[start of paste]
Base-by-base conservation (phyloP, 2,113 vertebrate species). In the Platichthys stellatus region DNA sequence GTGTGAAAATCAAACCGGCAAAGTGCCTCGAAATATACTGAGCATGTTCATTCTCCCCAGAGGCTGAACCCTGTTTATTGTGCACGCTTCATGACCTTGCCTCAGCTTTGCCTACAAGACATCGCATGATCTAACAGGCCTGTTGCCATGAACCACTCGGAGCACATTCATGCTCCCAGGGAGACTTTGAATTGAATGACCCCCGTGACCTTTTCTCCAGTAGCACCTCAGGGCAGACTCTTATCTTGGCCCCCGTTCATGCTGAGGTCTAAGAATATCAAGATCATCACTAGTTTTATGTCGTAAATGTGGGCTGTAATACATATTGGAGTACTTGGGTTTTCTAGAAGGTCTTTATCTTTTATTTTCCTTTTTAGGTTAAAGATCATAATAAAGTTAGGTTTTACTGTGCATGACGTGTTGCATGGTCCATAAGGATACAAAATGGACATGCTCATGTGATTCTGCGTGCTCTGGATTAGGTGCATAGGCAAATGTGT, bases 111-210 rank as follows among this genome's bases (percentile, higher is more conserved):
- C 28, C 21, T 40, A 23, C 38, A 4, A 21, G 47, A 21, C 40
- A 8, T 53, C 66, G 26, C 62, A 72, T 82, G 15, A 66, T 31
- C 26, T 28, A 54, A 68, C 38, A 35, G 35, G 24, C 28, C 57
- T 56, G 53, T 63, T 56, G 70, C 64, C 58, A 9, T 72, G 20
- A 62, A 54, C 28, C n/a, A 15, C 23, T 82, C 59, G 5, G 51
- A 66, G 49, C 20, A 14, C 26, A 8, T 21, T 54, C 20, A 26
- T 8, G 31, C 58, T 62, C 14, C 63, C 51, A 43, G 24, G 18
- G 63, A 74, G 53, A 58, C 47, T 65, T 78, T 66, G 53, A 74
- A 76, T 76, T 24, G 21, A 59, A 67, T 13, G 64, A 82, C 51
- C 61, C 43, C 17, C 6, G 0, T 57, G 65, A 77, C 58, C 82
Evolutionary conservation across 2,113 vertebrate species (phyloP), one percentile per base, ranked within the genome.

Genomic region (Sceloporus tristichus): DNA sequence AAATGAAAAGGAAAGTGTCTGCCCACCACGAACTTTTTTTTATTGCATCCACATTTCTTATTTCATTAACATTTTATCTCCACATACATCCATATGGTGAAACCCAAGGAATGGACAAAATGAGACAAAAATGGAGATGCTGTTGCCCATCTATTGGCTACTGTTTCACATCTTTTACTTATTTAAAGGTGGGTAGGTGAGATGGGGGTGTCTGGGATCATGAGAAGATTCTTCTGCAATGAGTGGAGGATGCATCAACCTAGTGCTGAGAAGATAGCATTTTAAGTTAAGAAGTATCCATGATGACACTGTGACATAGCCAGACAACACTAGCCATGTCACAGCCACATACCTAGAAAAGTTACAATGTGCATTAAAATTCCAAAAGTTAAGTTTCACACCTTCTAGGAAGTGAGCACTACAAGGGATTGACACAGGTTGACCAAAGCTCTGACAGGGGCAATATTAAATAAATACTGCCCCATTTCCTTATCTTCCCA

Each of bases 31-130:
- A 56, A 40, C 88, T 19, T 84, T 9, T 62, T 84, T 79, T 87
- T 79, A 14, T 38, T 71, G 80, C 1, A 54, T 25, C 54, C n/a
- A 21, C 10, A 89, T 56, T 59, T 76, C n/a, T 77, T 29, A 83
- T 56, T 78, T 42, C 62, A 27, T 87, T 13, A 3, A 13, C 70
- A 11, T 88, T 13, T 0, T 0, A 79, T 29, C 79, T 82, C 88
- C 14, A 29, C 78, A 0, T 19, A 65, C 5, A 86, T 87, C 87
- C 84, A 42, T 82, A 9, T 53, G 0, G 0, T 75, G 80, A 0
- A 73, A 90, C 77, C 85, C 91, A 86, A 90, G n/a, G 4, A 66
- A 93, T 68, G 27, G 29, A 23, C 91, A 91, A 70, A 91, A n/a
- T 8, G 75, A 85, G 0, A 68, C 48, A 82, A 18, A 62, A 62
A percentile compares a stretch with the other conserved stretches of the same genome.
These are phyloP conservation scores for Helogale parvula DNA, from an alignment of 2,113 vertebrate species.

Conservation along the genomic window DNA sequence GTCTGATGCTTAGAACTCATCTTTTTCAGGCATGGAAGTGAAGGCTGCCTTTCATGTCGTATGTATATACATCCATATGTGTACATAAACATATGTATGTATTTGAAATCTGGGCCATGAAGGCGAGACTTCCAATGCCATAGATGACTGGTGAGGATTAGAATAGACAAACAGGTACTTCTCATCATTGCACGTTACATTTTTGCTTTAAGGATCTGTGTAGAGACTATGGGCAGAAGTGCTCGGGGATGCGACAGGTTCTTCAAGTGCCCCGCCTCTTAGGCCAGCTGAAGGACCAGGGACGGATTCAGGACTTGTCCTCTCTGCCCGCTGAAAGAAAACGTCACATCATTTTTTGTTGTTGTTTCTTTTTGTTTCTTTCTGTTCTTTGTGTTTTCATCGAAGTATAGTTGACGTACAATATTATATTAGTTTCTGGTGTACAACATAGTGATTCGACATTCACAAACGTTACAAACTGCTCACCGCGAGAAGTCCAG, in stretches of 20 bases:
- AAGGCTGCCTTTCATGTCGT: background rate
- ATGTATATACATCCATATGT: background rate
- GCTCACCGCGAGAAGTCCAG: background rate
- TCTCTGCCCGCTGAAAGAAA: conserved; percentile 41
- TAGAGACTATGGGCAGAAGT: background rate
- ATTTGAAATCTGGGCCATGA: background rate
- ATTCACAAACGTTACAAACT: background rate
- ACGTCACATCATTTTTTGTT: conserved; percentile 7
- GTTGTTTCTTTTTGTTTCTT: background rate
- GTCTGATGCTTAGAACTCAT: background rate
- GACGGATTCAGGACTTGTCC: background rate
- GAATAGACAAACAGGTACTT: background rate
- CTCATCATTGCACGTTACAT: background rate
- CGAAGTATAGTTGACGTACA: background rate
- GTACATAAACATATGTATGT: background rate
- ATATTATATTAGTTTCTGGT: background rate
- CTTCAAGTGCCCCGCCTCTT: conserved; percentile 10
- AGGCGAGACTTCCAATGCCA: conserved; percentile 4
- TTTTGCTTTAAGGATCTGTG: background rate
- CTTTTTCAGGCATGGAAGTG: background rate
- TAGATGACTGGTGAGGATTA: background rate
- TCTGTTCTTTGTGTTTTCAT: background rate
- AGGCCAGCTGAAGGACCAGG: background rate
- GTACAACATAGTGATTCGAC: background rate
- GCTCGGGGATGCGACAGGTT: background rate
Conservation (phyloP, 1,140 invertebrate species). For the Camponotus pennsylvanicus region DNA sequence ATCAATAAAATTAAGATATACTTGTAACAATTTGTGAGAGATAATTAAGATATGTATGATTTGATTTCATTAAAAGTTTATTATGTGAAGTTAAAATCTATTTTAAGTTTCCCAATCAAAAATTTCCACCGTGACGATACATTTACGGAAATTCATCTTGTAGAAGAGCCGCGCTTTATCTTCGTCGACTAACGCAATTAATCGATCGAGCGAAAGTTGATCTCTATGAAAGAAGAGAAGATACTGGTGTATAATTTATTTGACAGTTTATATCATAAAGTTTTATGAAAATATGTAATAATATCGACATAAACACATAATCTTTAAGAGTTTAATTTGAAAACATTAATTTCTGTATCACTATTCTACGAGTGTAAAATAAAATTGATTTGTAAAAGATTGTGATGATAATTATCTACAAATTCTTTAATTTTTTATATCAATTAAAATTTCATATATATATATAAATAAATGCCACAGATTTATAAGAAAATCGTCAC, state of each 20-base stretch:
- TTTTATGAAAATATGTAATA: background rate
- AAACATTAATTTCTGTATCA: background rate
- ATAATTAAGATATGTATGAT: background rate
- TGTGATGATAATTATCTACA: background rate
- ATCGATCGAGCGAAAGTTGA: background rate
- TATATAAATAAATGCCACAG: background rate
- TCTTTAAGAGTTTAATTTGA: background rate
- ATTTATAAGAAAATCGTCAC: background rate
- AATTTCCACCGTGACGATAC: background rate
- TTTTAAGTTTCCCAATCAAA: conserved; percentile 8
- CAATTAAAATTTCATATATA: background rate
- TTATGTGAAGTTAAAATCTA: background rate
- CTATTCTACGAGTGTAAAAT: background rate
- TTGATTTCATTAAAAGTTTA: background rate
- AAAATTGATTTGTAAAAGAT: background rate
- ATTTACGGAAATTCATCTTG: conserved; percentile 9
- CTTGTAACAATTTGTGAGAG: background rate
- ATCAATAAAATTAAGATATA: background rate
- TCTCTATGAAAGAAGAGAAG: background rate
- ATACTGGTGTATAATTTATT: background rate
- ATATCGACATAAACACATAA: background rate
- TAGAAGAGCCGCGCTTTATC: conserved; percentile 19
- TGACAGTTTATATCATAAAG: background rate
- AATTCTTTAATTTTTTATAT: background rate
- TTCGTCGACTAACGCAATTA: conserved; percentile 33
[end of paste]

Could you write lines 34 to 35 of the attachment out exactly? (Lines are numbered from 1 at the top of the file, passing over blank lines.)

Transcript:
- ATTCACAAACGTTACAAACT: background rate
- ACGTCACATCATTTTTTGTT: conserved; percentile 7